Choices abound for 2013–14 influenza season
Determining which flu vaccine to use will depend on availability
For the 2013–14 influenza season, health care providers will have more vaccine choices than ever before, including the first quadrivalent formulations. But that doesn’t mean you’ll have an abundance of products in your pharmacy.
“Because of limited supplies, determining which flu vaccine to use will depend on availability,” said Stephan Foster, PharmD, FAPhA, Professor and Vice Chair, University of Tennessee College of Pharmacy, and APhA liaison to the CDC Advisory Committee on Immunization Practices (ACIP). Sanofi Pasteur’s new quadrivalent formulation of Fluzone, for example, sold out 24 hours after the vaccine’s availability was announced, Foster told Pharmacy Today.
All of the 2013–14 influenza vaccines contain antigens for the following three strains:
- A/California/7/2009 (H1N1) pdm09-like virus
- A(H3N2) virus antigenically like the cell–propagated prototype virus A/Victoria/361/2011
- B/Massachusetts/2/2012-like virus
The quadrivalents—Fluarix Quadrivalent (GlaxoSmithKline), Fluzone Quadrivalent (Sanofi Pasteur), and Flu-Mist Quadrivalent (MedImmune)—also contain B/Brisbane/60/2008-likevirus antigen.
Vaccine choices for healthy adults
Table 1 summarizes available influenza vaccines for the 2013–14 season. Not all of these flu vaccines are right for everyone, however. For most healthy adults younger than 65 years, any of the inactivated influenza vaccines listed in the table can be used. Healthy, nonpregnant patients aged 2 years to 49 years can receive FluMist Quadrivalent, a live, attenuated nasal spray influenza vaccine that replaces the trivalent formulation used in the previous flu season.
For patients 65 years or older, there’s an alternative: Fluzone High-Dose (Sanofi Pasteur), a trivalent formulation with four times as much antigen as regular influenza vaccine. It is the first and only vaccine designed specifically for older adults.
Adults aged 18 years to 49 years with serious egg allergies have a new option in FluBlok (Protein Sciences), a trivalent product made using recombinant processes. If FluBlok supplies run out, the cell culture–derived trivalent Flucelvax may be used instead, according to Foster, because it contains only a miniscule amount of egg protein. FDA has not licensed Flucelvax for use with patients who have egg allergies, however, since the seed virus was grown in eggs, Foster said.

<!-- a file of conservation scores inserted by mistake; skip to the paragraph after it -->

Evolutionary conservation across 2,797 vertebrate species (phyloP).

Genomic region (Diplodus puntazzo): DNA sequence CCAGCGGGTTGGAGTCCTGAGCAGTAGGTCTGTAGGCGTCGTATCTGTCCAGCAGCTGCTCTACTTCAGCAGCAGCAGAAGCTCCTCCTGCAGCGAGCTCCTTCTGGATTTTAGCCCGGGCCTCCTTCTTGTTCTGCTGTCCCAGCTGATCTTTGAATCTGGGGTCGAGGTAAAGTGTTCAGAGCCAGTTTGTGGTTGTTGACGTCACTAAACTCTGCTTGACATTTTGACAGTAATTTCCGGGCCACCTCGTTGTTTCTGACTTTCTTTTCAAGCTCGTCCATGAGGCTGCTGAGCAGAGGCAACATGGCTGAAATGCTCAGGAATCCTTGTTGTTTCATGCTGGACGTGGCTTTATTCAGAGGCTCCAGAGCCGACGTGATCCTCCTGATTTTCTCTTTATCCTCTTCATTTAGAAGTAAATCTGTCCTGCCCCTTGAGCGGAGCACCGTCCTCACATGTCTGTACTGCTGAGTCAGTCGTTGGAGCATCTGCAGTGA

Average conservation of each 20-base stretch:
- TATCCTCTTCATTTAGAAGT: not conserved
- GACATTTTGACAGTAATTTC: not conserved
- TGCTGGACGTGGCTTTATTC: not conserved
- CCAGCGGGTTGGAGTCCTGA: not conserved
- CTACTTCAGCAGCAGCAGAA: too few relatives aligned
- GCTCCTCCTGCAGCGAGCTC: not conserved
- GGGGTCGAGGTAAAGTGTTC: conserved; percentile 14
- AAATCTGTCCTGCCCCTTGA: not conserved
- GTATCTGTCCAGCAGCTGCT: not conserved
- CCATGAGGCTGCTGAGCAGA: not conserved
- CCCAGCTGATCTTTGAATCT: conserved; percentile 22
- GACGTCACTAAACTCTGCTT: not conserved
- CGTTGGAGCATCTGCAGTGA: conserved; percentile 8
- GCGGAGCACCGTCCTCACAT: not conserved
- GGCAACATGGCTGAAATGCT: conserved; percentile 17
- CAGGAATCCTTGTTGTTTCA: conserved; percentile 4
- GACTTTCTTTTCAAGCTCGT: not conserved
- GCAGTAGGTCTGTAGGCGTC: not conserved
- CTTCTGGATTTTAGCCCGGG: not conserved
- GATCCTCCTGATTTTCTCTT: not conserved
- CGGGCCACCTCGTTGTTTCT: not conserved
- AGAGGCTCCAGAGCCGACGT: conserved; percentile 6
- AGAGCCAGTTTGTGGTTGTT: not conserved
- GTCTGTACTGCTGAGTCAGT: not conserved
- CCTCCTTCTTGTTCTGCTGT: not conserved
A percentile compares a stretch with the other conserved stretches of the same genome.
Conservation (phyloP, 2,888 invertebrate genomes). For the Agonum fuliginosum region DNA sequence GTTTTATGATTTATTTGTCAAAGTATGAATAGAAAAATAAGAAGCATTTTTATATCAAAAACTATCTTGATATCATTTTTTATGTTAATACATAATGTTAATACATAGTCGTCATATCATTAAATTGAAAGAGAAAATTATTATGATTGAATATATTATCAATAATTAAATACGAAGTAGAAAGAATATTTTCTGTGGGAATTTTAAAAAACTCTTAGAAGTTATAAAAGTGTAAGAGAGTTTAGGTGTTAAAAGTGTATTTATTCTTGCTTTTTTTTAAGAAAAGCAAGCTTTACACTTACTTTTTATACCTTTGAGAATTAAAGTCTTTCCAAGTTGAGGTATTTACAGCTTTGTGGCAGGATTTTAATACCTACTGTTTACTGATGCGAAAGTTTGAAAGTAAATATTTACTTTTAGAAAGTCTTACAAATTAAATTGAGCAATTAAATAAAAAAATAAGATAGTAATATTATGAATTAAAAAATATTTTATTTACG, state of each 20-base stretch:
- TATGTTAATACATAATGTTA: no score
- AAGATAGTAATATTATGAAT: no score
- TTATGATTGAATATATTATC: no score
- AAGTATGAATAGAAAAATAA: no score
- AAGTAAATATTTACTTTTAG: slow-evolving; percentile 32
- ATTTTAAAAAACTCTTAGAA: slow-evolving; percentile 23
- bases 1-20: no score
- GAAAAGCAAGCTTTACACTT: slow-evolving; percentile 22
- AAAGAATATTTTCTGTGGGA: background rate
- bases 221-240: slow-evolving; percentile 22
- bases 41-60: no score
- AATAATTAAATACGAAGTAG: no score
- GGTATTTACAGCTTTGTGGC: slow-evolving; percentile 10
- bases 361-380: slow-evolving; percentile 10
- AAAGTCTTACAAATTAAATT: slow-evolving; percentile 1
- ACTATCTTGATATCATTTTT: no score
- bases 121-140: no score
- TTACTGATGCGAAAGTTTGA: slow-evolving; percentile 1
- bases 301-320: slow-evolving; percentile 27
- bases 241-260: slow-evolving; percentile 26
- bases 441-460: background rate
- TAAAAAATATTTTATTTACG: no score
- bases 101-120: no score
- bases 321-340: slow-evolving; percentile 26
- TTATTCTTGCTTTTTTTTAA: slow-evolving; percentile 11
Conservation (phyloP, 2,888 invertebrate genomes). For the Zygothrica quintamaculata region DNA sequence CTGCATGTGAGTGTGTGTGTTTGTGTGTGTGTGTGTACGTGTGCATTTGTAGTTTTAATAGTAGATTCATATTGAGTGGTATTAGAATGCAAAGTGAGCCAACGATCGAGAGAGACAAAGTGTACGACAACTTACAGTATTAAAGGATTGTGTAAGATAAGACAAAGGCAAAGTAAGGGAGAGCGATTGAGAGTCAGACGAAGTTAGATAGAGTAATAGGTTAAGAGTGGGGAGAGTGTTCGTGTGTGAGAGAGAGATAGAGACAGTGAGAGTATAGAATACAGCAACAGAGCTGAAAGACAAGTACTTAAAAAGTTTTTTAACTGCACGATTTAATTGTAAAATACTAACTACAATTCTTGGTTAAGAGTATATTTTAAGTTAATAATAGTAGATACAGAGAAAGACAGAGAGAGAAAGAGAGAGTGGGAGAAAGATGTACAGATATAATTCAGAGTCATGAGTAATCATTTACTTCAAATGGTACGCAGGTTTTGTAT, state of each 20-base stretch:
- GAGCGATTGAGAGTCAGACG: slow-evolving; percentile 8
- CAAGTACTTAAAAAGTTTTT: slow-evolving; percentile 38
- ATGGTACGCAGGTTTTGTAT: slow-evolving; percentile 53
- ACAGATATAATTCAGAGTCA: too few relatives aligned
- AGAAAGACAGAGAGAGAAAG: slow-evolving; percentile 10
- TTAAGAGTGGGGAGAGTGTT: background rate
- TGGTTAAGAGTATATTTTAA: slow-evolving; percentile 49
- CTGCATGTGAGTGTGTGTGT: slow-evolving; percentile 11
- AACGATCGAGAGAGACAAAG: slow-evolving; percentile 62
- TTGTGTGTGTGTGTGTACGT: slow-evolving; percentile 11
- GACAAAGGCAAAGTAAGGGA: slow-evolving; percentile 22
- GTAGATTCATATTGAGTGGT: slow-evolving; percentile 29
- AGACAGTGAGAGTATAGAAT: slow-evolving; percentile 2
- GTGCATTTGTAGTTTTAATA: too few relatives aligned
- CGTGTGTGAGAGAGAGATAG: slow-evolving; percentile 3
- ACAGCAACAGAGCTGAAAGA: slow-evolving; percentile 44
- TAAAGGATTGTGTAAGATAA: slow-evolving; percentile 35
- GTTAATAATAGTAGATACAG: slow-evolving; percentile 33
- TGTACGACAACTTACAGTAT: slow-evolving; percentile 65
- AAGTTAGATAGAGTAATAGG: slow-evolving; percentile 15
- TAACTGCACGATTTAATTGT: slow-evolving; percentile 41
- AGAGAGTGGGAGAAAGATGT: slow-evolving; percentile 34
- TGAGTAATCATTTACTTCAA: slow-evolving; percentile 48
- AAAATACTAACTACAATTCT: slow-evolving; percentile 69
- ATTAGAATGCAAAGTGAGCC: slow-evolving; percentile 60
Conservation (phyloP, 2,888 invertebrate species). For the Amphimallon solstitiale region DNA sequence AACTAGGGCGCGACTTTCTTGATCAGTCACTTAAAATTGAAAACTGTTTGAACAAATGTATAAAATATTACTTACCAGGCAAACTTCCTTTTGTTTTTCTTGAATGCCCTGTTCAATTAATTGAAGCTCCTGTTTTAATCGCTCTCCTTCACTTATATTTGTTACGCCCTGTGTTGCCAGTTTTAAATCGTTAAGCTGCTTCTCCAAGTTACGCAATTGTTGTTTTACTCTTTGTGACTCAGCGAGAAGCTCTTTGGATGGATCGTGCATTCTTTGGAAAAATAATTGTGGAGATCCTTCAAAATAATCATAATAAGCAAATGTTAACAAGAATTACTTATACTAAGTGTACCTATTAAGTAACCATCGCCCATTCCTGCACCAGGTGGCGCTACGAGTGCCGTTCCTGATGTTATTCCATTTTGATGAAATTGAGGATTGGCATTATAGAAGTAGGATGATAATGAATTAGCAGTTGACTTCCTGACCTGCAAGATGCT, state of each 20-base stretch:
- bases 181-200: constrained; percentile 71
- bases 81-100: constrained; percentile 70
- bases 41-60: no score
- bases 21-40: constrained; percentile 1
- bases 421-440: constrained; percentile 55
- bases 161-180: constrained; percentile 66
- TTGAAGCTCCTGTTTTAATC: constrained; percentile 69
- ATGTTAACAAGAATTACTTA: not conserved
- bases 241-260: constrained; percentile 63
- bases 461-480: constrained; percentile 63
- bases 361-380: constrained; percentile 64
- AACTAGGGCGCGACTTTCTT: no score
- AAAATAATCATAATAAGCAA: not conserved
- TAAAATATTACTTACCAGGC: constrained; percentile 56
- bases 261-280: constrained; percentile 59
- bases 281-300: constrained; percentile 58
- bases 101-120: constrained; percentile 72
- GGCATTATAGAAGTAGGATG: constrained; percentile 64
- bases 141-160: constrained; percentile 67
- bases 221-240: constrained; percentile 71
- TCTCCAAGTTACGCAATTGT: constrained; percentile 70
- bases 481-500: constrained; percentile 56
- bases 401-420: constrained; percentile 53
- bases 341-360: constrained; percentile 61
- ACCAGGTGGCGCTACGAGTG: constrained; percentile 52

What about pediatric patients?
CDC does not recommend influenza vaccine for children younger than 6 months. For older infants and children, options include Fluzone and Fluzone Quadrivalent, including a lower dosage licensed for children aged 6 months to 35 months. Children 3 years and older can also receive Fluarix or Fluarix Quadrivalent.
FluMist is a good option for children 2 years and older when injections need to be avoided; however, children ages 2 years through 4 years who have asthma or recurrent wheezing or who have had a wheezing episode in the past 12 months should not receive this product. Before giving FluMist to children in this age group, ask parents or caregivers: “In the past 12 months, has a health care provider ever told you that your child had wheezing or asthma?”
Although Afluria (CSL Limited) is indicated for ages 5 years and older, ACIP recommended not using this vaccine for children 6 months through 8 years because of increased risk of febrile reactions noted in this age group. Providers may use Afluria if no other age-appropriate, inactivated vaccine is available for children 5 years through 8 years old with a medical condition that increases their risk of complications from influenza.
Who should not be vaccinated?
Patients should not receive the flu vaccine if they’ve had Guillain–Barré syndrome within 6 weeks of a previous influenza vaccination (precaution), if they have a significant fever at the time of vaccination (until symptoms have disappeared), or if they’ve had a severe hypersensitivity reaction to previous flu vaccines.
CDC recommended that health care providers begin vaccinating as many patients as possible as soon as influenza vaccine is available and continue vaccinating through the rest of the flu season or until all vaccine has been distributed. Providers should review FDA-approved prescribing information for the most updated vaccine information, stated ACIP. The committee will publish an expanded influenza vaccination recommendation statement before the 2013–14 influenza season begins.